Dollars to Pounds: Blludd Relations

July 19, 2013

Selim Bulut is a music writer who lives in Manchester. He has the most meticulously organized iTunes folder in the land. He’ll be writing about some of the excellent music coming out of the UK every other week.

Blludd Relations are the sort of group that make you radiate with pure glee. They make you want to whip out descriptors like “perfect pop,” a cringeworthy phrase at the best of times, but an apt one if you can disregard the cliché and consider what it could mean. It’s music that’s infatuated with the possibilities of pop, enchanted by pop’s international variations, wide-eyed with the wonders of sound and songwriting, and maybe too interested in the particulars and peculiarities of the world around to bother with the pop industry.

Blludd Relations are Nathan Jenkins and Jesse Hackett. Jenkins is perhaps better known as Bullion, one of the finest British musicians around today (he was featured on Dollars To Pounds way back when), having released amazing EPs, mini-albums and stacks of remixes through labels like Young Turks, One Handed Music and his own Deek Recordings, where he also acts as an in-house producer for the label’s roster. Hackett, meanwhile, is a restless multi-instrumentalist who seems unable to function properly unless he’s in about seven different bands at any one time—besides Blludd Relations and his solo work, he’s a member of Owiny Sigoma Band, and before that he was a part of Elmore Judd, the keyboardist for Gorillaz’ touring band and a frequent player with cultural exchange project Africa Express. He also co-hosts the Pipe Down! show on NTS Radio.

Jenkins and Hackett bonded over a mutual appreciation for odd and outsider pop, and throughout our conversation they reference all sorts of esoterica plucked from the annals of pop’s history, from Ralph Records (the imprint established by original provocateurs The Residents) to Holger Czukay’s solo albums to the surprisingly influential video game Music 2000. As Blludd Relations, they continue this eccentric tradition—less a particular sound, more a particular outlook—and mix it with a refreshingly bright and undeniably British sense of humour. They released a self-titled debut album last month, made up of 10 off-kilter picks—stream the gorgeous “Anything But The Fingers” from that album, and read my interview with the duo, below.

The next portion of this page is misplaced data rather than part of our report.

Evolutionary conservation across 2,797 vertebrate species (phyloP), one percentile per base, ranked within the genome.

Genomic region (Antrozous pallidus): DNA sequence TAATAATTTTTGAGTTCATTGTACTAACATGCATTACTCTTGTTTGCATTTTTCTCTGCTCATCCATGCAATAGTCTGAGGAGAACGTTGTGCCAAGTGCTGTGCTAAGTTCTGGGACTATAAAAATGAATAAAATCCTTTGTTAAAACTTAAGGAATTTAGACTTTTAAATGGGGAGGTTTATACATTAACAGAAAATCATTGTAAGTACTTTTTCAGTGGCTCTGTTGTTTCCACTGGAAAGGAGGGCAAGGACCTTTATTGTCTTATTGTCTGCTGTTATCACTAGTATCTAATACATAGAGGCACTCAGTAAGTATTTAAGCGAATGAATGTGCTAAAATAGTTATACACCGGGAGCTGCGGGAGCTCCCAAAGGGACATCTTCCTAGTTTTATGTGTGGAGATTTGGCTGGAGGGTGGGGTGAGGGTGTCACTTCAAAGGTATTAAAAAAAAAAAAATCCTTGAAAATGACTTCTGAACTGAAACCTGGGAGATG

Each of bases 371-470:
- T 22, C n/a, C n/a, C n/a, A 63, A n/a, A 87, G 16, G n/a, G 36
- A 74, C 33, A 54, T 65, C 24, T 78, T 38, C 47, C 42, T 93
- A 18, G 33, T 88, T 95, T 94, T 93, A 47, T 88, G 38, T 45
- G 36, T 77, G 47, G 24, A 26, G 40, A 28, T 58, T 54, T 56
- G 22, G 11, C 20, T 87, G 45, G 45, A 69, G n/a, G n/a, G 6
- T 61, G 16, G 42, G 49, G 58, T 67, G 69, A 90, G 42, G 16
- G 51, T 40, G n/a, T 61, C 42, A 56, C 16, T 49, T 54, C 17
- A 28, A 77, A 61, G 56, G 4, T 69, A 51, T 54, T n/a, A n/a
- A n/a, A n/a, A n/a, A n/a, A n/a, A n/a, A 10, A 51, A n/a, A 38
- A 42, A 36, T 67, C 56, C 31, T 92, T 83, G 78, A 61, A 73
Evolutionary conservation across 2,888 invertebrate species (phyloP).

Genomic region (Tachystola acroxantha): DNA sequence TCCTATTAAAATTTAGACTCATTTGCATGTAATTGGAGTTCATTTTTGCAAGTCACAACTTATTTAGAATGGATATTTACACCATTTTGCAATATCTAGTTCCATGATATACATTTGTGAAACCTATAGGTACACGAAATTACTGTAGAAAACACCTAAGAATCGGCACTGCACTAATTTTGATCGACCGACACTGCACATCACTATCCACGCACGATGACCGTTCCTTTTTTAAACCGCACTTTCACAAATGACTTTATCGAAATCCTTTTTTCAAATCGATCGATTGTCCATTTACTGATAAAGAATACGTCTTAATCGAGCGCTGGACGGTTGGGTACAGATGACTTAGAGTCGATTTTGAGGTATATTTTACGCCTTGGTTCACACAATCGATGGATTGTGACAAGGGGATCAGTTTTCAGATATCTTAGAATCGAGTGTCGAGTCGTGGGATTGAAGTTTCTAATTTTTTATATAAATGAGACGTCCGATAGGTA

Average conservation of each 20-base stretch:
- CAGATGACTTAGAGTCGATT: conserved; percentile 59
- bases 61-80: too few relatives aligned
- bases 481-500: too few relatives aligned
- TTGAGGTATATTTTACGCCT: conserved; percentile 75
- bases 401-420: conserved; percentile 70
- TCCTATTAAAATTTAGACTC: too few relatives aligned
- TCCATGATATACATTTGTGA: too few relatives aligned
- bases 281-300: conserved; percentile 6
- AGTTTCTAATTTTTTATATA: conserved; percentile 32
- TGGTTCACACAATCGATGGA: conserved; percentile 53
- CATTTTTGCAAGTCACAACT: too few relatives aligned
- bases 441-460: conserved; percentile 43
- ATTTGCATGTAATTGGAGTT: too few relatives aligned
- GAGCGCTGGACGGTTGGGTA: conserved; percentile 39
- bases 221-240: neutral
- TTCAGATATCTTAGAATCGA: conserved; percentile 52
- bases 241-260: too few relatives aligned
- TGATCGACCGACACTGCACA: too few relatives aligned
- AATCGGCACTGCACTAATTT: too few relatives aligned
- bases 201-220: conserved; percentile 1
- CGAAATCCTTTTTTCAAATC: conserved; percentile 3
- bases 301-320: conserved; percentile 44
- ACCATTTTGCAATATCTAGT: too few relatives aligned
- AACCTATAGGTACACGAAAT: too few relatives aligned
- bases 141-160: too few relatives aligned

Stream: Bludd Relations, "Anything But the Fingers"

How did you first meet? HACKETT: We met through a mutual friend called Selom, who’s been working at Plastic People in London for a long time and was aware of both me and Nathan’s music. My former band, Elmore Judd, had come to a natural standstill I guess, and I was looking to branch out. I’d heard some of Nathan’s music, and Selom suggested that it might be cool to hook up and try a collaboration. Or just hang out. We got together and listened to records and started jamming. Within our first or second meet up we were pressing record and pulling out keyboards and playing around with drum machines and having fun.

Was it always the intention to release the music you worked on together? JENKINS: I hadn’t really worked with anyone properly before, so for me at first it was curiosity about collaborating, but quite quickly it felt like we were moving towards more than just a couple of tracks and we talked about doing an LP. Early on it was mainly me recording Jesse playing keys, and also bağlama, which is like a little Greek guitar, quite a bit.

And the album came out on Deek Recordings, which is your own label, and you’re the in-house producer… JENKINS: Yeah, it was initially set up just to release my five-track EP last May, and then there were a few other people floating around that I started to do other stuff with. I think there’s just a whole group of us who’ve got quite a likeminded approach to music and we’re trying to just do something that’s got a sense of humour and isn’t too “serious, ”but at the same time, not half-arsed. It seemed like a nice channel to release all the various collaborations.